The numbers speak to a legacy that remains untarnished, the only blemish on Nash being that he’s yet to win a championship, denied by fate and by playing in a Western Conference dominated by the Lakes and Spurs, a team Nash exacted some revenge last spring in a memorable upset.
Had Nash demanded a trade, there would have been no shortage of suitors and no telling how much closer Nash would have been in winning that elusive title.
No player since John Stockton runs a pick and roll quite like Nash and there’s no peer when it comes to Nash’s creativity and ability to keep his dribble alive.
The true measuring stick of Nash’s stature in the game was on display at all-star weekend in Los Angeles, where the game’s elite point guards were effusive in their praise of a unique player who continues to defy the odds.
“I grew up watching him,’’ Deron Williams said of Nash, a seven-time all-star who figures to play in his eighth next year in Orlando, assuming, of course, there is a season.
“It seems like he’s gotten better with age. He does so many things well.”
Derrick Rose has clearly elevated to the top of the point guard pecking order, producing an MVP season that gets better with each passing game.
As good as Rose has played, he doesn’t have Nash’s vision and creativity.
Like Williams, Rose is a physical point guard who has developed a three-point shot that makes him virtually unstoppable.
Rajon Rondo has evolved, but he still has an inconsistent jumper.
Russell Westbrook has emerged as an all-star, a quick floor general who figures to get better as he gets older.
Chris Paul, regardless of how long he stays in New Orleans, remains an elite point guard, followed by Tony Parker, a member of San Antonio’s Big Three who will at times look to get his own shot off at the expense of others.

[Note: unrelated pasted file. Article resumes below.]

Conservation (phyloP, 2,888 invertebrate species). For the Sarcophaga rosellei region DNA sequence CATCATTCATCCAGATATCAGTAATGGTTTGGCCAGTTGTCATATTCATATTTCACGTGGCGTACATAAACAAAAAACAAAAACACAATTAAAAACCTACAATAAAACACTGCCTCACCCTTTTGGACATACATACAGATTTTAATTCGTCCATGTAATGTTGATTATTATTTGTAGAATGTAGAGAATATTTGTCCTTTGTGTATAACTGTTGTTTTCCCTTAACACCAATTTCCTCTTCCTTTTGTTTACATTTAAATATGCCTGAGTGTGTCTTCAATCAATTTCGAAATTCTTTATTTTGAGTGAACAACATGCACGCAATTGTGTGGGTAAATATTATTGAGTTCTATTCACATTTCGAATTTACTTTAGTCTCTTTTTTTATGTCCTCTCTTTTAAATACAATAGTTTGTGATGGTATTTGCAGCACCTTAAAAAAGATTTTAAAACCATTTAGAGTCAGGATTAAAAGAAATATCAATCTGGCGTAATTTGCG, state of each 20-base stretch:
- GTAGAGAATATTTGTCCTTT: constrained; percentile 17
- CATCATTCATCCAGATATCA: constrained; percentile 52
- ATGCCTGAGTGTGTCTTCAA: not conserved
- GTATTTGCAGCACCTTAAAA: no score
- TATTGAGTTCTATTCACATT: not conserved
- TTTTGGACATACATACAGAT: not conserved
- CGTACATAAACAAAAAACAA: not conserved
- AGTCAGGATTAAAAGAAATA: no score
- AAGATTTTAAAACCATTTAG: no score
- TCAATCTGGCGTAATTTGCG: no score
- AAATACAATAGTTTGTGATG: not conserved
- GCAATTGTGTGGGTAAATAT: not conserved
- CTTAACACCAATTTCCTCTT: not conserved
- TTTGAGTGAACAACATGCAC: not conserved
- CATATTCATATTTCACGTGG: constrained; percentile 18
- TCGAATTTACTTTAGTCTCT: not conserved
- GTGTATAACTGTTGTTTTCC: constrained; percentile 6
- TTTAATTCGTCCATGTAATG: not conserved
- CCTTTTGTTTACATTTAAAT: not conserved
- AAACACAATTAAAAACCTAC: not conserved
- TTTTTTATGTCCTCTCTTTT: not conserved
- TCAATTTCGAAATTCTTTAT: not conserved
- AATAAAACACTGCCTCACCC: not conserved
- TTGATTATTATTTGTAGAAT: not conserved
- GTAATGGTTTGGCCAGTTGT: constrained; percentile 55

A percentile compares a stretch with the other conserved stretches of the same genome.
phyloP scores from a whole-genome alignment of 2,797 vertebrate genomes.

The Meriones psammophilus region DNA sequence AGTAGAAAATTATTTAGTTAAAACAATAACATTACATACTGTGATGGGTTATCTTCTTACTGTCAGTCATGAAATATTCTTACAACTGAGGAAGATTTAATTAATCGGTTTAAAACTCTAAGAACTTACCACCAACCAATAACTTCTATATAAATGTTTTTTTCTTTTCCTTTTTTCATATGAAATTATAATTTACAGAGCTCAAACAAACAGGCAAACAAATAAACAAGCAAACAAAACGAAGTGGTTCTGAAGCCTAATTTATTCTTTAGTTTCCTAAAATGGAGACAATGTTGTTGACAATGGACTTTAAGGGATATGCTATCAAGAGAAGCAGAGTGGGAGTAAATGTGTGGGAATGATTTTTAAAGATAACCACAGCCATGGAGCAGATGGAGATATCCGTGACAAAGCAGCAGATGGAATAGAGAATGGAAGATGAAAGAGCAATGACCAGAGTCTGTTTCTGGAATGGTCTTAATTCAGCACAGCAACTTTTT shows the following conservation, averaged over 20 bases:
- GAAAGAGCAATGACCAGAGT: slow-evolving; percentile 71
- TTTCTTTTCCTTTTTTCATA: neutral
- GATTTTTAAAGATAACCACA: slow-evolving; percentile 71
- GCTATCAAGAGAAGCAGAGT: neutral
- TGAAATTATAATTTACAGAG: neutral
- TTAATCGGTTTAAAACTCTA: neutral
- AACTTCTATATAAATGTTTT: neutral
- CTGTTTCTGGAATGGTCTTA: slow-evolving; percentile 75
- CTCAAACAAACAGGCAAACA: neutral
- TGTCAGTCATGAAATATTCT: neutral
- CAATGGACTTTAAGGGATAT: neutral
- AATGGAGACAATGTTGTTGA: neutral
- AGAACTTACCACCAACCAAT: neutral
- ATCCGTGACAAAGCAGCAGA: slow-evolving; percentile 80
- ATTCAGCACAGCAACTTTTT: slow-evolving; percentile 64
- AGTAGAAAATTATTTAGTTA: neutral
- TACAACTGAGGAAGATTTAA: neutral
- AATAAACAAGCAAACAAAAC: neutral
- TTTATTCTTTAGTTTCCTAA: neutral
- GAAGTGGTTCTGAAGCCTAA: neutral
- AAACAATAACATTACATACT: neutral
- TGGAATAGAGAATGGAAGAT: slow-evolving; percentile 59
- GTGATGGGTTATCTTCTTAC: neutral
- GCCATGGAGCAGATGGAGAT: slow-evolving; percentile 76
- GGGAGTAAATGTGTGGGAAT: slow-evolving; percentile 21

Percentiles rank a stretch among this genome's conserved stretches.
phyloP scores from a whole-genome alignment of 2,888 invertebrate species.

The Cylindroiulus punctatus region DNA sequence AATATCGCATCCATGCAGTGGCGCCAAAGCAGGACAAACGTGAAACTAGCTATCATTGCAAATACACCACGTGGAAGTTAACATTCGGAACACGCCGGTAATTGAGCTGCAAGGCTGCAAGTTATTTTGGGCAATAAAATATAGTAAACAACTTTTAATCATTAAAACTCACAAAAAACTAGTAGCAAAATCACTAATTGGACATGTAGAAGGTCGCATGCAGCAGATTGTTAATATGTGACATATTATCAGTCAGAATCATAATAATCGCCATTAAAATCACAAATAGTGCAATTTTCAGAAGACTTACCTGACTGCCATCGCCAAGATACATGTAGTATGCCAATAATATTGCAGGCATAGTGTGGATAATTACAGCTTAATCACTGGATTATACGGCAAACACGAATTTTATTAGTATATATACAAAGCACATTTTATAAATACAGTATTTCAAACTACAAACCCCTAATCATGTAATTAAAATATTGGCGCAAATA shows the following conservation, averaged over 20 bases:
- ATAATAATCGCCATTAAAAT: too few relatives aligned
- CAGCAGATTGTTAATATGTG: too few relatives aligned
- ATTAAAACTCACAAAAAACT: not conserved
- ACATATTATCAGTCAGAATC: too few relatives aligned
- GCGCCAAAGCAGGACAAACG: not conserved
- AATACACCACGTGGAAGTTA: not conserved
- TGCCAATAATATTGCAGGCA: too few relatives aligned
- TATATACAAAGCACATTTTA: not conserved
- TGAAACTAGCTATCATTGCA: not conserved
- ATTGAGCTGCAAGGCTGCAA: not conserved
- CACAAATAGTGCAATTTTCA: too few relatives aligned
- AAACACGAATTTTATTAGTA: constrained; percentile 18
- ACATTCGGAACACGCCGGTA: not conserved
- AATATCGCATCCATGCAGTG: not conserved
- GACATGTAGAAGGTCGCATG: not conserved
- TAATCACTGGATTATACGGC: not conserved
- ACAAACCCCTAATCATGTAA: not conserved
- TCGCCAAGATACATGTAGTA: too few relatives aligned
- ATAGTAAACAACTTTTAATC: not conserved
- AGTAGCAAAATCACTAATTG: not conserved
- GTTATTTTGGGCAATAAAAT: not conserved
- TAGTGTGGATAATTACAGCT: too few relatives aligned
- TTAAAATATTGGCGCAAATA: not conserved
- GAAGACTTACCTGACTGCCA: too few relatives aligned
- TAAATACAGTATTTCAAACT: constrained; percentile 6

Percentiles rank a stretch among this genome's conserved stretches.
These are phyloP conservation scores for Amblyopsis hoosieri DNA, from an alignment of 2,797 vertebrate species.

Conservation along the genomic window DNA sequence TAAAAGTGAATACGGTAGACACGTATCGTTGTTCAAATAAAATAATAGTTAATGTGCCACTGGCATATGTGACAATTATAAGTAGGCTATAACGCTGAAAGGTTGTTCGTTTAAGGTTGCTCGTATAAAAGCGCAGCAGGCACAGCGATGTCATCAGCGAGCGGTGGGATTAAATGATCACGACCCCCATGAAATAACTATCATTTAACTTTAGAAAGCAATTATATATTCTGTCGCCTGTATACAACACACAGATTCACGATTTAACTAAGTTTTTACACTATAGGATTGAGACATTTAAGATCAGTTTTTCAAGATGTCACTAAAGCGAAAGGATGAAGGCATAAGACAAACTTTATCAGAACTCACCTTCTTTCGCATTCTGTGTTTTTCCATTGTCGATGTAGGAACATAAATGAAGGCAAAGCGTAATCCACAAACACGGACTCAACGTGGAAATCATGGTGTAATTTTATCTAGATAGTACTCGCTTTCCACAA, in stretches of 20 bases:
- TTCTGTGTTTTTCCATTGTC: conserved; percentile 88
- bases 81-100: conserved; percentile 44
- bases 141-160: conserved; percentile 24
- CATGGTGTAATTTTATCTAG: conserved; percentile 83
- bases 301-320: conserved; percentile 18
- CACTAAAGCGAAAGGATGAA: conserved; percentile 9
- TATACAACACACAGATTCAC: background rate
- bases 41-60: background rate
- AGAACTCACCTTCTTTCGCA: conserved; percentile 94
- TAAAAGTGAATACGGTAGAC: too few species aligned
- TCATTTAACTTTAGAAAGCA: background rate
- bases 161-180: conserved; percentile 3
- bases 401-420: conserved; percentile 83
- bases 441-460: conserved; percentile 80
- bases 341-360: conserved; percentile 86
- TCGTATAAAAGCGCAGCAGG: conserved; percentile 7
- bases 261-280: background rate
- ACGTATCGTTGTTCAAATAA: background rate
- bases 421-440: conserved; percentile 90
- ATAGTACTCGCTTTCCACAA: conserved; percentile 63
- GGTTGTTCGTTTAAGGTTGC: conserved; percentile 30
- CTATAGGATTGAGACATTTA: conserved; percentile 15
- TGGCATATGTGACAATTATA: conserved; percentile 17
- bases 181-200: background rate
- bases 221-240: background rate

And then there’s Nash, no longer an MVP candidate but he’s better than an ageing Jason Kidd and can go off for a 40-point game.
But as Nash tries to get the Suns into a playoff position, his team-first approach is what separates him from every other point guard.
With Nash, Grant Hill has been revitalized.
With Nash, Channing Frye has been legitimized.
The odds of Phoenix rising from the depths of inconsistency are long, but as long as Nash stays healthy it’s now a possibility.
The Suns aren’t as good as they were when Amare Stoudemire ran shot gun with Nash.
The team tried to turn Turkoglu, a point forward, into a power forward, but soon realized a change was necessary and a blockbuster deal was orchestrated with the Magic.
All three pieces acquired from the Magic, be it Vince Carter, Marcin Gortat or Michael Pietrus, have been marginal at best, which means Nash has been asked to shoulder an additional load.
As a result, his turnovers are up, but most of his season averages are better than his career totals.
Remarkably, no player in league history had averaged 10 assists at age 35 or older until Nash last season. He’ll repeat the feat and is averaging slightly more than last year’s 11.0 number.
In the history of the NBA, only Nash, Larry Bird, Reggie Miller, Mark Price and one-time Dallas teammate Dirk Nowitzki have averaged 50% shooting from the field, 40% shooting from beyond the three-point arc and 90% from the charity stripe.
If he maintains his current clip, Nash will post his fifth 50-40-90 season, an accomplishment that’s unprecedented.
“I’m loyal to the Suns, the franchise, the fans,’’ Nash told the Arizona Republic. “I was given a contract and I want to honour it. That’s all I’m concerned with. When they tell me it’s time to go, it’s time to go. But until then, I’m just going to play my hardest and try to get better.”
In a week that has seen the worst the NBA has to offer in terms of me-first players, Nash continues to show what it means to be a pro.